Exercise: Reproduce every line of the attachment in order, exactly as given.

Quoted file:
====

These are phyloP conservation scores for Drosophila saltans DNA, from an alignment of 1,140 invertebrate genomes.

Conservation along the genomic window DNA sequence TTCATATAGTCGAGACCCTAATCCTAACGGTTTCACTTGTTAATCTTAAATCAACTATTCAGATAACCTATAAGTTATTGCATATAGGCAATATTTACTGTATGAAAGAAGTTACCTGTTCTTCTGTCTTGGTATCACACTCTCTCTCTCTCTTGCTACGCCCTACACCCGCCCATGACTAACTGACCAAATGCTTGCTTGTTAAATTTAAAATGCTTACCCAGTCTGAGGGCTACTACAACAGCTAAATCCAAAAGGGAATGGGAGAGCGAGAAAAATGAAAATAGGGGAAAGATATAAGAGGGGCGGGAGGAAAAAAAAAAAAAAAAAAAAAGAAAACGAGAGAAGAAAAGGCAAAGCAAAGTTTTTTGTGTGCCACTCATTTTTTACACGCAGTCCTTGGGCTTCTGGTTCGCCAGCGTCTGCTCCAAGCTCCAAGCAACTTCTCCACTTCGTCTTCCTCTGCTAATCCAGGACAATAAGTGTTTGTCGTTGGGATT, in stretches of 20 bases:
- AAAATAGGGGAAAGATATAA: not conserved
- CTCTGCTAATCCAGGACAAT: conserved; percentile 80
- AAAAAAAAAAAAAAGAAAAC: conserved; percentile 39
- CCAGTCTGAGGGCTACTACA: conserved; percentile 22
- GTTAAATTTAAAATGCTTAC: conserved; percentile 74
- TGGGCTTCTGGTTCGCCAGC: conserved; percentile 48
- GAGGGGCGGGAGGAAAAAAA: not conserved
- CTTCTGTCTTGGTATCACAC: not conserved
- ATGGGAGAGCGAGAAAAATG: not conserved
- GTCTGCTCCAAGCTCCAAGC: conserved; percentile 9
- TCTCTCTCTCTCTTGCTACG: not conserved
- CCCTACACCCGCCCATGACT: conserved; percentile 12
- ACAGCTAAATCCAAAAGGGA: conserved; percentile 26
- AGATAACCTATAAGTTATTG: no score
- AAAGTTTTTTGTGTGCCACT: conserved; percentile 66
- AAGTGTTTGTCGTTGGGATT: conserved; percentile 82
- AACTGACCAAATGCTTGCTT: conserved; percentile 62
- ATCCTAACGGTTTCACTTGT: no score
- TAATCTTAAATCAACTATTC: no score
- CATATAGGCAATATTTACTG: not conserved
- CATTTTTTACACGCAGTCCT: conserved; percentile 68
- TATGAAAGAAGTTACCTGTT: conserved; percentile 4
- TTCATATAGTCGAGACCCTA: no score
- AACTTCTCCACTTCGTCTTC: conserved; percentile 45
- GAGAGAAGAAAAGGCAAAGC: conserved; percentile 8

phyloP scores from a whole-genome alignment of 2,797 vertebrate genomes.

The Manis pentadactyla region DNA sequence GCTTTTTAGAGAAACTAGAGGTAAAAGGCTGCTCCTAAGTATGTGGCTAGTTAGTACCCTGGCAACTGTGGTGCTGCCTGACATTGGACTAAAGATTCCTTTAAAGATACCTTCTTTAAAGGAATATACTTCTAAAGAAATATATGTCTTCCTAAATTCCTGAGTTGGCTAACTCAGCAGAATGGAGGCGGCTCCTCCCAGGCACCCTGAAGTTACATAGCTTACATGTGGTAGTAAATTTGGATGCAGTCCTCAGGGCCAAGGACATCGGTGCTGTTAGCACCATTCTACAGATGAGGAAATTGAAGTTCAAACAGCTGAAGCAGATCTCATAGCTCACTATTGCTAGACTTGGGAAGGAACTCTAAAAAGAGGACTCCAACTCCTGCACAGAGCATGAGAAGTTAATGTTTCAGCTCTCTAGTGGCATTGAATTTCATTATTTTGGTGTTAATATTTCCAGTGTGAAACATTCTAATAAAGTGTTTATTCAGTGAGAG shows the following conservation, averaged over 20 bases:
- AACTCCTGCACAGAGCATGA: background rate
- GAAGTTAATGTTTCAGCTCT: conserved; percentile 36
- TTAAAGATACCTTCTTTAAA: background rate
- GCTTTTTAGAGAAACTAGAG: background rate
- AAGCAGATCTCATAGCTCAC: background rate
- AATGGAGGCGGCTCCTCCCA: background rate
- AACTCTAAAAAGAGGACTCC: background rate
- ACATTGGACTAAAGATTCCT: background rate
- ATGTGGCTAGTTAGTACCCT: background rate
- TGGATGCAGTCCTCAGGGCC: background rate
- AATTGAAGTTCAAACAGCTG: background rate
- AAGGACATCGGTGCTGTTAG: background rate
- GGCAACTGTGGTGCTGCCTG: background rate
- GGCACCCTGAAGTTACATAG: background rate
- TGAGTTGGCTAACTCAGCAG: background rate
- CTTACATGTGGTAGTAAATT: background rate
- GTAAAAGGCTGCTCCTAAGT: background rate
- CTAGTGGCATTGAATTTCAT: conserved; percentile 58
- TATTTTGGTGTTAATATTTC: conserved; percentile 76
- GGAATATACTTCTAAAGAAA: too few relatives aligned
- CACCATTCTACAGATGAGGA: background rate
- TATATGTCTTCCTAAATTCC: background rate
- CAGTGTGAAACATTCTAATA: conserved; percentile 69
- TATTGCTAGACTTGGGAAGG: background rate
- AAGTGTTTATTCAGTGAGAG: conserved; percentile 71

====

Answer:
These are phyloP conservation scores for Drosophila saltans DNA, from an alignment of 1,140 invertebrate genomes.

Conservation along the genomic window DNA sequence TTCATATAGTCGAGACCCTAATCCTAACGGTTTCACTTGTTAATCTTAAATCAACTATTCAGATAACCTATAAGTTATTGCATATAGGCAATATTTACTGTATGAAAGAAGTTACCTGTTCTTCTGTCTTGGTATCACACTCTCTCTCTCTCTTGCTACGCCCTACACCCGCCCATGACTAACTGACCAAATGCTTGCTTGTTAAATTTAAAATGCTTACCCAGTCTGAGGGCTACTACAACAGCTAAATCCAAAAGGGAATGGGAGAGCGAGAAAAATGAAAATAGGGGAAAGATATAAGAGGGGCGGGAGGAAAAAAAAAAAAAAAAAAAAAGAAAACGAGAGAAGAAAAGGCAAAGCAAAGTTTTTTGTGTGCCACTCATTTTTTACACGCAGTCCTTGGGCTTCTGGTTCGCCAGCGTCTGCTCCAAGCTCCAAGCAACTTCTCCACTTCGTCTTCCTCTGCTAATCCAGGACAATAAGTGTTTGTCGTTGGGATT, in stretches of 20 bases:
- AAAATAGGGGAAAGATATAA: not conserved
- CTCTGCTAATCCAGGACAAT: conserved; percentile 80
- AAAAAAAAAAAAAAGAAAAC: conserved; percentile 39
- CCAGTCTGAGGGCTACTACA: conserved; percentile 22
- GTTAAATTTAAAATGCTTAC: conserved; percentile 74
- TGGGCTTCTGGTTCGCCAGC: conserved; percentile 48
- GAGGGGCGGGAGGAAAAAAA: not conserved
- CTTCTGTCTTGGTATCACAC: not conserved
- ATGGGAGAGCGAGAAAAATG: not conserved
- GTCTGCTCCAAGCTCCAAGC: conserved; percentile 9
- TCTCTCTCTCTCTTGCTACG: not conserved
- CCCTACACCCGCCCATGACT: conserved; percentile 12
- ACAGCTAAATCCAAAAGGGA: conserved; percentile 26
- AGATAACCTATAAGTTATTG: no score
- AAAGTTTTTTGTGTGCCACT: conserved; percentile 66
- AAGTGTTTGTCGTTGGGATT: conserved; percentile 82
- AACTGACCAAATGCTTGCTT: conserved; percentile 62
- ATCCTAACGGTTTCACTTGT: no score
- TAATCTTAAATCAACTATTC: no score
- CATATAGGCAATATTTACTG: not conserved
- CATTTTTTACACGCAGTCCT: conserved; percentile 68
- TATGAAAGAAGTTACCTGTT: conserved; percentile 4
- TTCATATAGTCGAGACCCTA: no score
- AACTTCTCCACTTCGTCTTC: conserved; percentile 45
- GAGAGAAGAAAAGGCAAAGC: conserved; percentile 8

phyloP scores from a whole-genome alignment of 2,797 vertebrate genomes.

The Manis pentadactyla region DNA sequence GCTTTTTAGAGAAACTAGAGGTAAAAGGCTGCTCCTAAGTATGTGGCTAGTTAGTACCCTGGCAACTGTGGTGCTGCCTGACATTGGACTAAAGATTCCTTTAAAGATACCTTCTTTAAAGGAATATACTTCTAAAGAAATATATGTCTTCCTAAATTCCTGAGTTGGCTAACTCAGCAGAATGGAGGCGGCTCCTCCCAGGCACCCTGAAGTTACATAGCTTACATGTGGTAGTAAATTTGGATGCAGTCCTCAGGGCCAAGGACATCGGTGCTGTTAGCACCATTCTACAGATGAGGAAATTGAAGTTCAAACAGCTGAAGCAGATCTCATAGCTCACTATTGCTAGACTTGGGAAGGAACTCTAAAAAGAGGACTCCAACTCCTGCACAGAGCATGAGAAGTTAATGTTTCAGCTCTCTAGTGGCATTGAATTTCATTATTTTGGTGTTAATATTTCCAGTGTGAAACATTCTAATAAAGTGTTTATTCAGTGAGAG shows the following conservation, averaged over 20 bases:
- AACTCCTGCACAGAGCATGA: background rate
- GAAGTTAATGTTTCAGCTCT: conserved; percentile 36
- TTAAAGATACCTTCTTTAAA: background rate
- GCTTTTTAGAGAAACTAGAG: background rate
- AAGCAGATCTCATAGCTCAC: background rate
- AATGGAGGCGGCTCCTCCCA: background rate
- AACTCTAAAAAGAGGACTCC: background rate
- ACATTGGACTAAAGATTCCT: background rate
- ATGTGGCTAGTTAGTACCCT: background rate
- TGGATGCAGTCCTCAGGGCC: background rate
- AATTGAAGTTCAAACAGCTG: background rate
- AAGGACATCGGTGCTGTTAG: background rate
- GGCAACTGTGGTGCTGCCTG: background rate
- GGCACCCTGAAGTTACATAG: background rate
- TGAGTTGGCTAACTCAGCAG: background rate
- CTTACATGTGGTAGTAAATT: background rate
- GTAAAAGGCTGCTCCTAAGT: background rate
- CTAGTGGCATTGAATTTCAT: conserved; percentile 58
- TATTTTGGTGTTAATATTTC: conserved; percentile 76
- GGAATATACTTCTAAAGAAA: too few relatives aligned
- CACCATTCTACAGATGAGGA: background rate
- TATATGTCTTCCTAAATTCC: background rate
- CAGTGTGAAACATTCTAATA: conserved; percentile 69
- TATTGCTAGACTTGGGAAGG: background rate
- AAGTGTTTATTCAGTGAGAG: conserved; percentile 71